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“Learn how to be a standard of care engineering expert witness”

By John D. Gaskell, Retired Consulting Engineer

Author of “The Complete Guide to FORENSIC ENGINEERING

Forensic engineering is defined by the National Academy of Forensic Engineers (NAFE) as “the application of the art and science of engineering in matters which are in, or may possibly relate to, the jurisprudence system, inclusive of alternative dispute resolution.” These engineers serve as consultants to the legal profession and as expert witnesses in courts of law.

Acceptance of Cases

Accept only cases in your field of expertise, but don’t necessarily limit them to your area of specialty. My cases as an electrical engineer included electrocutions, fires of suspected electrical origin, standard of care determinations, equipment failures, arc fault accidents, conveyor accidents, lightning strikes, and others. Yours will be different but also interesting and challenging.


The following is a narrative synopses of one of my cases. This is not intended to be a formal presentation of legal actions. No confidential or privileged information is revealed. This is simply my recollection, intended only to illustrate an expert’s typical involvement in judicial matters.

I was the chief investigator and expert witness on all of the forensic cases of Gaskell Associates, Ltd., and later those of the Gaskell Associates division of Thielsch Engineering, until my retirement. However, it was my practice to meet on each case with my senior staff to “brainstorm” the case. This often opened up avenues of investigation that had not previously occurred to me. I attribute much of my success to hiring others who are smarter than I am.

Case Study – Standard of Care

My largest forensic case involved the Denver International Airport. This was one of the largest construction projects in the United States for three years in a row and employed more than 10,000 workmen simultaneously. (I was not involved with the famous “Baggage Handling System” problems that delayed the opening of the airport for almost a year.) Because of what seemed to be an inordinate number of errors and omissions by the main terminal architects and engineers, the city and county of Denver decided to sue. Architects and engineers are not expected to be perfect and are not required to compensate owners for their mistakes, if these professionals meet the standard of care—“that level or quality of service ordinarily provided by other normally competent practitioners of good standing in that field, contemporaneously providing similar services in the same locality and under the same circumstances.”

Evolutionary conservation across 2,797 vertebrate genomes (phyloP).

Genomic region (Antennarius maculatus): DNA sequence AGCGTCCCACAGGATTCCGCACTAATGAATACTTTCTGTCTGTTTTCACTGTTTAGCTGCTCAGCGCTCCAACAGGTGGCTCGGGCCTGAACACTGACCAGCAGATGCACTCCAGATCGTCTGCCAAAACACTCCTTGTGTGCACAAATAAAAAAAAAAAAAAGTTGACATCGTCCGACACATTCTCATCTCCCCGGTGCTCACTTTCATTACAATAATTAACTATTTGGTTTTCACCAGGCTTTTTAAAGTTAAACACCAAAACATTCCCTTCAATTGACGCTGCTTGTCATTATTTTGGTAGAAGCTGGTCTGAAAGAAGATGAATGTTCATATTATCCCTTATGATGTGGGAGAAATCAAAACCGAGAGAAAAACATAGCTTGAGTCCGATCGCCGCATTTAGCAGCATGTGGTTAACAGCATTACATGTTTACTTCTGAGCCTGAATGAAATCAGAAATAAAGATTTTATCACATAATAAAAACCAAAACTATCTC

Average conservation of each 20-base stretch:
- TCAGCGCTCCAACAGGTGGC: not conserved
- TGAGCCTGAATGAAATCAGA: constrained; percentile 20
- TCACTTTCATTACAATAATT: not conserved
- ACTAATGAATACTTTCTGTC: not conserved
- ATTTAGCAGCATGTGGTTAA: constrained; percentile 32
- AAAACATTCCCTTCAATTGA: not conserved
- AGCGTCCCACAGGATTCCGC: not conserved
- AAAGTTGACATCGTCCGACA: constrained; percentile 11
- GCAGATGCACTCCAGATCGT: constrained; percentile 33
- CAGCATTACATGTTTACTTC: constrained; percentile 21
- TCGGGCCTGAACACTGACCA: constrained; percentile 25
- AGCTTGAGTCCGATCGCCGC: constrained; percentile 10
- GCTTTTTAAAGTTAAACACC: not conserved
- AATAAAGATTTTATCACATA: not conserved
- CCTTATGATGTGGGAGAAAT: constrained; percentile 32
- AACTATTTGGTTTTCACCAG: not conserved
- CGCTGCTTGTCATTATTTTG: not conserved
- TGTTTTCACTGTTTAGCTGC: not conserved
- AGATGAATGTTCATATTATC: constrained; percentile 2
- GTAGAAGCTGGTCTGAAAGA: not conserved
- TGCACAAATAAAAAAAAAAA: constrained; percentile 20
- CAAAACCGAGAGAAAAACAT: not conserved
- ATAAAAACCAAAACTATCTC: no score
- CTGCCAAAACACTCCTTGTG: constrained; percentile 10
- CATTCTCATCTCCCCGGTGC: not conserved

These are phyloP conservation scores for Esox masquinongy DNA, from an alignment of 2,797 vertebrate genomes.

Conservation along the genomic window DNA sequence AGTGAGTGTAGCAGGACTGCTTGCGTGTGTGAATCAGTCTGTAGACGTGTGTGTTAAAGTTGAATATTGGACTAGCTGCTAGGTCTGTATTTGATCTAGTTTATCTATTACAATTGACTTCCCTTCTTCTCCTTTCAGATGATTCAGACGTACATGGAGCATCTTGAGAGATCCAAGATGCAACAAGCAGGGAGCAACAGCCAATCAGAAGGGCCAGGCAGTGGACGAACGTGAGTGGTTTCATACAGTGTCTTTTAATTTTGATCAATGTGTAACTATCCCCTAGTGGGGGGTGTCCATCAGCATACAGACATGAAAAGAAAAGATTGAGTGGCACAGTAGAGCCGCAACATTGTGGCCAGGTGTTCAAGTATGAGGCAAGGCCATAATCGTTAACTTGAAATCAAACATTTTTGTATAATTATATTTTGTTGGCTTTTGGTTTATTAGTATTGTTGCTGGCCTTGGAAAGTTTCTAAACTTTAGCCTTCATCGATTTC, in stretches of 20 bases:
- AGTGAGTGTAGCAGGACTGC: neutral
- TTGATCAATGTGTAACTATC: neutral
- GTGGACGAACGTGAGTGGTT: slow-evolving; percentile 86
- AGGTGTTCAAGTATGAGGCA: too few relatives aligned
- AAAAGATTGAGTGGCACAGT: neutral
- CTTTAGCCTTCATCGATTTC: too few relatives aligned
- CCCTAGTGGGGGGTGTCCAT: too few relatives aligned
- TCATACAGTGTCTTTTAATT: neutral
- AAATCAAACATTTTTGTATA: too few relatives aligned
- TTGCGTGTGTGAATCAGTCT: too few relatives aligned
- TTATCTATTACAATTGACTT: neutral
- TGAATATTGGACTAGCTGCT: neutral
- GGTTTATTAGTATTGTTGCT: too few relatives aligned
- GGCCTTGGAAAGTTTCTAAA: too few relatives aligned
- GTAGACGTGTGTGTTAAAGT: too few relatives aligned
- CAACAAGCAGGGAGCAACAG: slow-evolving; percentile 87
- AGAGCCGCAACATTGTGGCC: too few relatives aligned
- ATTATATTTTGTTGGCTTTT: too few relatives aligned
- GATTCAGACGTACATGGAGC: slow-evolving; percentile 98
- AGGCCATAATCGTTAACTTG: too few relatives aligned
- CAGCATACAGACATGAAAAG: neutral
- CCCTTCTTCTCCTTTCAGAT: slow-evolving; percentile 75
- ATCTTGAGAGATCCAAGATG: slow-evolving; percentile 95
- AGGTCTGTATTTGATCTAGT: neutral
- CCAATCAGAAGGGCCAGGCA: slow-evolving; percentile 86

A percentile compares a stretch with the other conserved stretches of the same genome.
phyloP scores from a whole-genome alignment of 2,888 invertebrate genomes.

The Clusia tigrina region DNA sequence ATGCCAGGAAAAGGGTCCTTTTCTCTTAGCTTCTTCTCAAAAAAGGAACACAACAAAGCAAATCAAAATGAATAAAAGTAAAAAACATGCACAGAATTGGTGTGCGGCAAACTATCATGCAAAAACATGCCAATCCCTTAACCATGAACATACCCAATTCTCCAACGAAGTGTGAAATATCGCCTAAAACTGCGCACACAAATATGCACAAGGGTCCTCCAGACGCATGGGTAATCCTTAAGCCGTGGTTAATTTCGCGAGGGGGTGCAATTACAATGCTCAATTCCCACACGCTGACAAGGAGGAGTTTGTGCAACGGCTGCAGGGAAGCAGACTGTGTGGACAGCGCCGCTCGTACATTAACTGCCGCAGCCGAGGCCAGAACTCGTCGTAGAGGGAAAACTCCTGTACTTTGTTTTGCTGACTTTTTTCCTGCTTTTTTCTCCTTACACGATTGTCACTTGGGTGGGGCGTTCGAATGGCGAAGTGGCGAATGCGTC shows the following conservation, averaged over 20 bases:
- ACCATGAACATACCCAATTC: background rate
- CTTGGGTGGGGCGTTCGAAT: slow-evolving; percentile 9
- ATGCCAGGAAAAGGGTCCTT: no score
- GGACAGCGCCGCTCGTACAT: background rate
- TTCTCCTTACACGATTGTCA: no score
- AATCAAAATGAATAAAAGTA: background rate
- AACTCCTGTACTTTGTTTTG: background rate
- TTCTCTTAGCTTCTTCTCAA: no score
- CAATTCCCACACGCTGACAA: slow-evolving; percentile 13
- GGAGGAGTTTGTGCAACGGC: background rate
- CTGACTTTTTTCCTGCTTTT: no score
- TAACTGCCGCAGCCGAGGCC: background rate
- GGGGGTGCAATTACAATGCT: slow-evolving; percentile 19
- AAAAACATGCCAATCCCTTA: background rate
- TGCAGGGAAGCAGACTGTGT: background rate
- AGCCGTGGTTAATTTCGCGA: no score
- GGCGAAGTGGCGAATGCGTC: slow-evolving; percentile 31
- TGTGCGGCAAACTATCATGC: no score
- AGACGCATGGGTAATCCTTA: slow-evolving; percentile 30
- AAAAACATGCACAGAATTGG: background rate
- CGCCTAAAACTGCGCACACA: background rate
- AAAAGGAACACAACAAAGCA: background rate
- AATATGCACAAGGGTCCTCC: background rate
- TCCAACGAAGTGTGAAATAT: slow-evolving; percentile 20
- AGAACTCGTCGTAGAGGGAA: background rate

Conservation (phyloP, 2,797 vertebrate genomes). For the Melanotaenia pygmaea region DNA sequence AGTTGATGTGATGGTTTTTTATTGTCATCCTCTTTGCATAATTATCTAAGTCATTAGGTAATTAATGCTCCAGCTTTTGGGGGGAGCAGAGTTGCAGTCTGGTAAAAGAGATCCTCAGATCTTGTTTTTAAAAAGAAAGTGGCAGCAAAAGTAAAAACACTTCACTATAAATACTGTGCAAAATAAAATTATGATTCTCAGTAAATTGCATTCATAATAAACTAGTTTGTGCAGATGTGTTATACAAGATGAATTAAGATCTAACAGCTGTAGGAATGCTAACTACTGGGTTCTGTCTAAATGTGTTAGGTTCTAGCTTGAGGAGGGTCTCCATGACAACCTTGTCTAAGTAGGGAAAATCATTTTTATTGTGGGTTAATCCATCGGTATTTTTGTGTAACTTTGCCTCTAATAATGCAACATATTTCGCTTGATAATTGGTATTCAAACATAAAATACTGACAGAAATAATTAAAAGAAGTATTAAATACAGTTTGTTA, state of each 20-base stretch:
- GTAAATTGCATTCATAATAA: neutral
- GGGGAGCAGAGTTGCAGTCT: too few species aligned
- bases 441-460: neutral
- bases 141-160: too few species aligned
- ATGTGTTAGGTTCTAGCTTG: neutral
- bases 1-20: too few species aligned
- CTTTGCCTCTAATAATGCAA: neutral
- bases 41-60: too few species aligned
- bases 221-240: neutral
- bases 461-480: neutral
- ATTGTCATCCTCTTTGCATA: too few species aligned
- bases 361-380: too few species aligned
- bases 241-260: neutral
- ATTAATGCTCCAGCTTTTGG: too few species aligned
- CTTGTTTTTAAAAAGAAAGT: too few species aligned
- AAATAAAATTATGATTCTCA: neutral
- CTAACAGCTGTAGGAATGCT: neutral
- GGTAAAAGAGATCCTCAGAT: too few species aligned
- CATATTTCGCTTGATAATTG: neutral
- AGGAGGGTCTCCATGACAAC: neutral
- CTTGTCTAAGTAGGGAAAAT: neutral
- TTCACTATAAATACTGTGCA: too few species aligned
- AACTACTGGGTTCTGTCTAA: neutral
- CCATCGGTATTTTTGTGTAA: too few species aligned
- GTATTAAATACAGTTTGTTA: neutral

When my friends ask how I was selected to investigate the electrical issues, I tell them that they did a nationwide search and picked me. In fact, a mechanical engineer friend of mine met the litigation manager at a seminar and was asked to put together a New England team. I was told that they wanted to avoid anyone who might know the Denver architects and engineers.

I made six trips to Denver and reviewed files of 143 alleged electrical errors and omissions. I was deposed (oral questioning by the opposing attorney) for six hours and appeared on the witness stand for four hours. Unfortunately, there is no formula to apply regarding standard of care. I needed to evaluate the facts and circumstances and express my professional opinion.

The residents of Denver had endured the presence of rowdy construction workers for ten years and were anxious to get vengeance with a lawsuit. But by the time that the trial actually took place, they had all used the airport, enjoyed the wide concourses, and took pride in the many design awards that the airport received. Their verdict was “not guilty.” An unofficial poll later revealed that the jurors’ general feeling was “yes, they made a lot of mistakes, but it was a complicated and unique design and anyone would have made slipups.”

Litigation consulting is interesting, challenging, and profitable. If what is involved interests you, I recommend adding “Forensic Engineering” to your practice as a consulting engineer.

Get Jack’s new book: The “Complete Guide” to FORENSIC ENGINEERING to learn the details. Also, the largest chapter in his book: The “Complete Guide” to CONSULTING ENGINEERING covers the “highlights” of Forensic Engineering. Visit to find out more.

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